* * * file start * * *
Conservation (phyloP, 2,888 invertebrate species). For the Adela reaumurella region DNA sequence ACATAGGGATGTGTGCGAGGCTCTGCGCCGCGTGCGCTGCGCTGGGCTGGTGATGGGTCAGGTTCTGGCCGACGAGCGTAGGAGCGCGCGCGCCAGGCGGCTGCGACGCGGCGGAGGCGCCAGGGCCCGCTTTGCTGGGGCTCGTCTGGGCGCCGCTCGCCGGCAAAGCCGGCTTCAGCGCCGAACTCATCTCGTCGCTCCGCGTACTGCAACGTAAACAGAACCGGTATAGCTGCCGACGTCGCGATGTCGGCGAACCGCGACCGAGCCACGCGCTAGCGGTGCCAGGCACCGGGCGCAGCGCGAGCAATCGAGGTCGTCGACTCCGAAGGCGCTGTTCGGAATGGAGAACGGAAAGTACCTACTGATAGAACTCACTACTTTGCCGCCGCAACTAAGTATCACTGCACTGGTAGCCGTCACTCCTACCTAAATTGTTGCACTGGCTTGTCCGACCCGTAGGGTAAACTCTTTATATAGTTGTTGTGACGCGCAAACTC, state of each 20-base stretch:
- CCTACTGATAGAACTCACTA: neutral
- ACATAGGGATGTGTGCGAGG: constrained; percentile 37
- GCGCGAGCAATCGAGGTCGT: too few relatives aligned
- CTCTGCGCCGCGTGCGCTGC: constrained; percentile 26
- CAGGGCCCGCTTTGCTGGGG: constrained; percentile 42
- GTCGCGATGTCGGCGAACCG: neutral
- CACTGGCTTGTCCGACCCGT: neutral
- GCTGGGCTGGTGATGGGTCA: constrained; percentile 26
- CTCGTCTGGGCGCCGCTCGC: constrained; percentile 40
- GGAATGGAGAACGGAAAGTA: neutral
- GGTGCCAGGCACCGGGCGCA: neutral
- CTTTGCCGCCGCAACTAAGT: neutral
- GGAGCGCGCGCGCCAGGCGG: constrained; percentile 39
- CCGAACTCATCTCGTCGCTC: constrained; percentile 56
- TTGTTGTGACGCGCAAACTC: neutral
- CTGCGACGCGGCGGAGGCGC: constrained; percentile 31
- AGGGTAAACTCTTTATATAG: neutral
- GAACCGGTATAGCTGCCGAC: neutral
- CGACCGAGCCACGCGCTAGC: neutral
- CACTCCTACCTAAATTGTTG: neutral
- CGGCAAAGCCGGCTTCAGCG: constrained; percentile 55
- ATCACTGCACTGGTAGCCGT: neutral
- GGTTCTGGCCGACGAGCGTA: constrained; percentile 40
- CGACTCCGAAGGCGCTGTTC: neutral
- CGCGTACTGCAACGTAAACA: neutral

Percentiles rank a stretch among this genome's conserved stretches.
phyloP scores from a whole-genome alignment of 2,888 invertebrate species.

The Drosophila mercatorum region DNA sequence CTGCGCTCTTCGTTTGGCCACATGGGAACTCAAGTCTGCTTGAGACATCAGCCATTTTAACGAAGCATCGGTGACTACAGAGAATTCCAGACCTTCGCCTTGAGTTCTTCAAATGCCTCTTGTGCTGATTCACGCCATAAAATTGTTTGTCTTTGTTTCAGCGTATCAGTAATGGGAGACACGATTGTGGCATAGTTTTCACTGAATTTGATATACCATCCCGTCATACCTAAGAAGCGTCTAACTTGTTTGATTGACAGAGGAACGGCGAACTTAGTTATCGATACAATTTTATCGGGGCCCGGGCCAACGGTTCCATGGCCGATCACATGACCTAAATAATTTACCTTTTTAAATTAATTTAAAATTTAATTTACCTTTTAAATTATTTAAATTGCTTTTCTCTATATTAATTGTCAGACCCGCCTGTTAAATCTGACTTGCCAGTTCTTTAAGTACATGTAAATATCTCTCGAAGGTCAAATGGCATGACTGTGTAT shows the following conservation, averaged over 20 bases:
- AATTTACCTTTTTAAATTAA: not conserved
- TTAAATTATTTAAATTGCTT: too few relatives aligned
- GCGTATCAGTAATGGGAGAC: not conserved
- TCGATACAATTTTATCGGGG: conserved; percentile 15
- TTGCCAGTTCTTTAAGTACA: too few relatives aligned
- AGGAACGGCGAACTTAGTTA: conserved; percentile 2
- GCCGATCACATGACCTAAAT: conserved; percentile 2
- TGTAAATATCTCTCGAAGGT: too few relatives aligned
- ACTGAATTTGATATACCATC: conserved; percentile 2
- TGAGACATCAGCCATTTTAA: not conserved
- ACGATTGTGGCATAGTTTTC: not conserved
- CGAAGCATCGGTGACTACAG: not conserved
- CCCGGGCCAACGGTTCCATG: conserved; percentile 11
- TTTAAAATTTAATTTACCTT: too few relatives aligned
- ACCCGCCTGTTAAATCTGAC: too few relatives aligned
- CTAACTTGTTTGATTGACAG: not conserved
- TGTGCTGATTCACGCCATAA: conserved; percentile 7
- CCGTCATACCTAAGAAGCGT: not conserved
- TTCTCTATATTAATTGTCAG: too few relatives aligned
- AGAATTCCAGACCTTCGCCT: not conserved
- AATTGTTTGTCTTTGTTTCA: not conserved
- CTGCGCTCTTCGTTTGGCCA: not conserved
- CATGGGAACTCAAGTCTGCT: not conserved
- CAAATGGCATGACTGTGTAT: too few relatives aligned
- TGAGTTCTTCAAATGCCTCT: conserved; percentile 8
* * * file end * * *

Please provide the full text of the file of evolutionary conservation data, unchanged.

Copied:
Conservation (phyloP, 2,888 invertebrate species). For the Adela reaumurella region DNA sequence ACATAGGGATGTGTGCGAGGCTCTGCGCCGCGTGCGCTGCGCTGGGCTGGTGATGGGTCAGGTTCTGGCCGACGAGCGTAGGAGCGCGCGCGCCAGGCGGCTGCGACGCGGCGGAGGCGCCAGGGCCCGCTTTGCTGGGGCTCGTCTGGGCGCCGCTCGCCGGCAAAGCCGGCTTCAGCGCCGAACTCATCTCGTCGCTCCGCGTACTGCAACGTAAACAGAACCGGTATAGCTGCCGACGTCGCGATGTCGGCGAACCGCGACCGAGCCACGCGCTAGCGGTGCCAGGCACCGGGCGCAGCGCGAGCAATCGAGGTCGTCGACTCCGAAGGCGCTGTTCGGAATGGAGAACGGAAAGTACCTACTGATAGAACTCACTACTTTGCCGCCGCAACTAAGTATCACTGCACTGGTAGCCGTCACTCCTACCTAAATTGTTGCACTGGCTTGTCCGACCCGTAGGGTAAACTCTTTATATAGTTGTTGTGACGCGCAAACTC, state of each 20-base stretch:
- CCTACTGATAGAACTCACTA: neutral
- ACATAGGGATGTGTGCGAGG: constrained; percentile 37
- GCGCGAGCAATCGAGGTCGT: too few relatives aligned
- CTCTGCGCCGCGTGCGCTGC: constrained; percentile 26
- CAGGGCCCGCTTTGCTGGGG: constrained; percentile 42
- GTCGCGATGTCGGCGAACCG: neutral
- CACTGGCTTGTCCGACCCGT: neutral
- GCTGGGCTGGTGATGGGTCA: constrained; percentile 26
- CTCGTCTGGGCGCCGCTCGC: constrained; percentile 40
- GGAATGGAGAACGGAAAGTA: neutral
- GGTGCCAGGCACCGGGCGCA: neutral
- CTTTGCCGCCGCAACTAAGT: neutral
- GGAGCGCGCGCGCCAGGCGG: constrained; percentile 39
- CCGAACTCATCTCGTCGCTC: constrained; percentile 56
- TTGTTGTGACGCGCAAACTC: neutral
- CTGCGACGCGGCGGAGGCGC: constrained; percentile 31
- AGGGTAAACTCTTTATATAG: neutral
- GAACCGGTATAGCTGCCGAC: neutral
- CGACCGAGCCACGCGCTAGC: neutral
- CACTCCTACCTAAATTGTTG: neutral
- CGGCAAAGCCGGCTTCAGCG: constrained; percentile 55
- ATCACTGCACTGGTAGCCGT: neutral
- GGTTCTGGCCGACGAGCGTA: constrained; percentile 40
- CGACTCCGAAGGCGCTGTTC: neutral
- CGCGTACTGCAACGTAAACA: neutral

Percentiles rank a stretch among this genome's conserved stretches.
phyloP scores from a whole-genome alignment of 2,888 invertebrate species.

The Drosophila mercatorum region DNA sequence CTGCGCTCTTCGTTTGGCCACATGGGAACTCAAGTCTGCTTGAGACATCAGCCATTTTAACGAAGCATCGGTGACTACAGAGAATTCCAGACCTTCGCCTTGAGTTCTTCAAATGCCTCTTGTGCTGATTCACGCCATAAAATTGTTTGTCTTTGTTTCAGCGTATCAGTAATGGGAGACACGATTGTGGCATAGTTTTCACTGAATTTGATATACCATCCCGTCATACCTAAGAAGCGTCTAACTTGTTTGATTGACAGAGGAACGGCGAACTTAGTTATCGATACAATTTTATCGGGGCCCGGGCCAACGGTTCCATGGCCGATCACATGACCTAAATAATTTACCTTTTTAAATTAATTTAAAATTTAATTTACCTTTTAAATTATTTAAATTGCTTTTCTCTATATTAATTGTCAGACCCGCCTGTTAAATCTGACTTGCCAGTTCTTTAAGTACATGTAAATATCTCTCGAAGGTCAAATGGCATGACTGTGTAT shows the following conservation, averaged over 20 bases:
- AATTTACCTTTTTAAATTAA: not conserved
- TTAAATTATTTAAATTGCTT: too few relatives aligned
- GCGTATCAGTAATGGGAGAC: not conserved
- TCGATACAATTTTATCGGGG: conserved; percentile 15
- TTGCCAGTTCTTTAAGTACA: too few relatives aligned
- AGGAACGGCGAACTTAGTTA: conserved; percentile 2
- GCCGATCACATGACCTAAAT: conserved; percentile 2
- TGTAAATATCTCTCGAAGGT: too few relatives aligned
- ACTGAATTTGATATACCATC: conserved; percentile 2
- TGAGACATCAGCCATTTTAA: not conserved
- ACGATTGTGGCATAGTTTTC: not conserved
- CGAAGCATCGGTGACTACAG: not conserved
- CCCGGGCCAACGGTTCCATG: conserved; percentile 11
- TTTAAAATTTAATTTACCTT: too few relatives aligned
- ACCCGCCTGTTAAATCTGAC: too few relatives aligned
- CTAACTTGTTTGATTGACAG: not conserved
- TGTGCTGATTCACGCCATAA: conserved; percentile 7
- CCGTCATACCTAAGAAGCGT: not conserved
- TTCTCTATATTAATTGTCAG: too few relatives aligned
- AGAATTCCAGACCTTCGCCT: not conserved
- AATTGTTTGTCTTTGTTTCA: not conserved
- CTGCGCTCTTCGTTTGGCCA: not conserved
- CATGGGAACTCAAGTCTGCT: not conserved
- CAAATGGCATGACTGTGTAT: too few relatives aligned
- TGAGTTCTTCAAATGCCTCT: conserved; percentile 8